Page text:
NATO Secretary-General Jens Stoltenberg says that alliance members are to agree on May 25 on NATO's participation in the international coalition against the extremist group Islamic State (IS).
"This will send a strong political message of NATO's commitment to the fight against terrorism," Stoltenberg said ahead of a meeting of leaders of the 28-member alliance in Brussels -- the first such gathering to be attended by U.S President Donald Trump.
However, Stoltenberg stressed the plan did not provide for NATO taking on a combat role in the fight against IS and other extremist groups in Syria and Iraq.
All 28 NATO members are already individually members of the 68-nation U.S.-led Global Coalition, whose goal is to defeat IS, but NATO as an organization has not followed suit until now, despite pressure from the United States.
Member states such as France, Germany, and Italy had reportedly opposed such a move to avoid dragging the alliance into a ground war and risk harming relations with Arab powers.
Trump called NATO "obsolete" during the U.S. presidential campaign, saying it was failing to focus on the threat from Islamist terrorism and meet its defense spending commitments.
But he said in April that it was "no longer obsolete" after many allies -- following repeated exhortations by senior U.S. officials earlier this year -- started making plans to increase their military spending and incorporate counterterrorism into NATO's mission.
Diplomats from NATO nations have told RFE/RL that the alliance is expected to formally join the coalition.
Talk at the NATO meeting is expected to focus on two main topics: Getting all 28 NATO members to reach agreed defense spending targets and combating terrorism against the backdrop of the May 22 bombing in Manchester, England, that killed 22 people.
Stoltenberg said NATO would expand the role of its AWACS surveillance planes in supporting anti-IS operations and step up training programs in Iraq.
NATO will agree on an action plan to better fight terrorism in Europe, create a specialized cell at the alliance's headquarters, and appoint a coordinator of antiterrorism operations.
He said the allies would also meet Trump's demands to share more of the security burden and reaffirm a commitment to spend two percent of annual gross domestic product on defense.
U.S. Secretary of State Rex Tillerson told reporters aboard Air Force One as it flew toward Brussels on May 24 that President Donald Trump, on his first foreign trip since taking office in January, wants NATO members "to step up and fully meet their obligations" of spending 2 percent of gross domestic product on defense.
Only the United States, Britain, Poland, Estonia, and Greece met the NATO spending target last year while Latvia, Lithuania, and Romania came close to the target.
Washington funds about 70 percent of NATO spending, and all members share the costs of running the alliance's day-to-day administration and building costs.
Trump has recently softened his criticism. In April, he said NATO is "no longer obsolete" after many allies -- following repeated exhortations by senior U.S. officials earlier this year -- started making plans to increase their military spending and incorporate antiterrorism into NATO's mission.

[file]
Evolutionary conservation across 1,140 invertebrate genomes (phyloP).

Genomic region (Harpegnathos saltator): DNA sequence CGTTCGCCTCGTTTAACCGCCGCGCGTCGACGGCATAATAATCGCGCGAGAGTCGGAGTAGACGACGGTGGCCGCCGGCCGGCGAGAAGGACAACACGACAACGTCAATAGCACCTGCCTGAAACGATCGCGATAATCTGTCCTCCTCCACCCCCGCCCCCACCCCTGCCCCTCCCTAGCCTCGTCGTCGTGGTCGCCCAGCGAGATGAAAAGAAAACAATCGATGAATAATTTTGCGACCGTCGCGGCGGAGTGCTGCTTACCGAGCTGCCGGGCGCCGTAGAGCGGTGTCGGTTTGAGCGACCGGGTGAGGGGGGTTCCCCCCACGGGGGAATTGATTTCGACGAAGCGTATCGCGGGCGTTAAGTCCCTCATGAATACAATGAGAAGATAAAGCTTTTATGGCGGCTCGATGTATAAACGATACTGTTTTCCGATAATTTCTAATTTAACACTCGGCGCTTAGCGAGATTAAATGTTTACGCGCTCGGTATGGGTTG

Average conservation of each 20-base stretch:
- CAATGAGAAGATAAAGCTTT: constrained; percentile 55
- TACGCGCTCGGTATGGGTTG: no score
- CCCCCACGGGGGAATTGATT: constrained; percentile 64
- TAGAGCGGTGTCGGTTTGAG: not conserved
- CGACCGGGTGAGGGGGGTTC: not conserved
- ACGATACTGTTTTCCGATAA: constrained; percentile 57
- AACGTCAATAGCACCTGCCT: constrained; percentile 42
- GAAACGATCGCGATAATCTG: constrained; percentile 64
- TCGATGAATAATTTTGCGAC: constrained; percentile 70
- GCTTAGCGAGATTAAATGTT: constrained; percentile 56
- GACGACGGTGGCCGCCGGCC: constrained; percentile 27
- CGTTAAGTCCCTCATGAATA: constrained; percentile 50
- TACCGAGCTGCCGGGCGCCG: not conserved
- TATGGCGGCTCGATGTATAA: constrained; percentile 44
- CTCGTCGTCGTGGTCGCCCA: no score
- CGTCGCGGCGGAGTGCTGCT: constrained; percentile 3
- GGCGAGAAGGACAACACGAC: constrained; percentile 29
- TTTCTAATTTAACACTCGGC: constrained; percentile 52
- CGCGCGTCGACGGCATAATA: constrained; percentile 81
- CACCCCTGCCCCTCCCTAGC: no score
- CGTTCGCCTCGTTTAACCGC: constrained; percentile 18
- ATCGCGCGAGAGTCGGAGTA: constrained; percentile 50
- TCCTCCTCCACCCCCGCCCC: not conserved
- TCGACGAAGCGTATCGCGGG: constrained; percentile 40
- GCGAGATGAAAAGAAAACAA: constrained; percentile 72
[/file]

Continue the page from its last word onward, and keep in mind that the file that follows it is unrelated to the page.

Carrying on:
Arriving in Brussels on May 24, Trump said the deadly bomb attack in Manchester only showed how dangerous the threat was and that the fight against terror had to be won.
The extremist group IS claimed responsibility for the May 22 attack, in which a suspected suicide bomber set off explosives as concertgoers were leaving Manchester Arena after watching American pop singer Ariana Grande perform.
The blast killed 22 people and injured about 60 others. Many of the victims were children, including an 8-year-old girl who was among the dead.
Twenty-three of the Global Coalition's partners have over 9,000 troops in Iraq and Syria in support of the effort to defeat IS, while its air assets have conducted more than 19,000 strikes on IS targets.
All 28 NATO allies have joined the coalition as individual countries, but Stoltenberg said that, if the alliance became a member, it would significantly boost coordination in the war against IS.
It would also send "a strong message of unity...and especially in light of the attack in Manchester, I think it is important to send this message of unity against terrorism," Stoltenberg said.
"Many allies would like to see NATO as a full member of the coalition," he said.
Turkish President Recep Tayyip Erdogan said on May 24 that the Manchester bombing showed terrorism was a global problem and that NATO allies should cooperate more closely and share information swiftly to confront it.
In addition to slamming NATO during the U.S. election campaign, Trump also took aim at the city that is now hosting him, calling Brussels a "hellhole," citing a lack of "assimilation" by Muslims living there.
On May 24, hundreds gathered at a Brussels trains station with banners and placards denouncing Trump as a sexist and a racist and accusing him of ignoring climate change and social issues.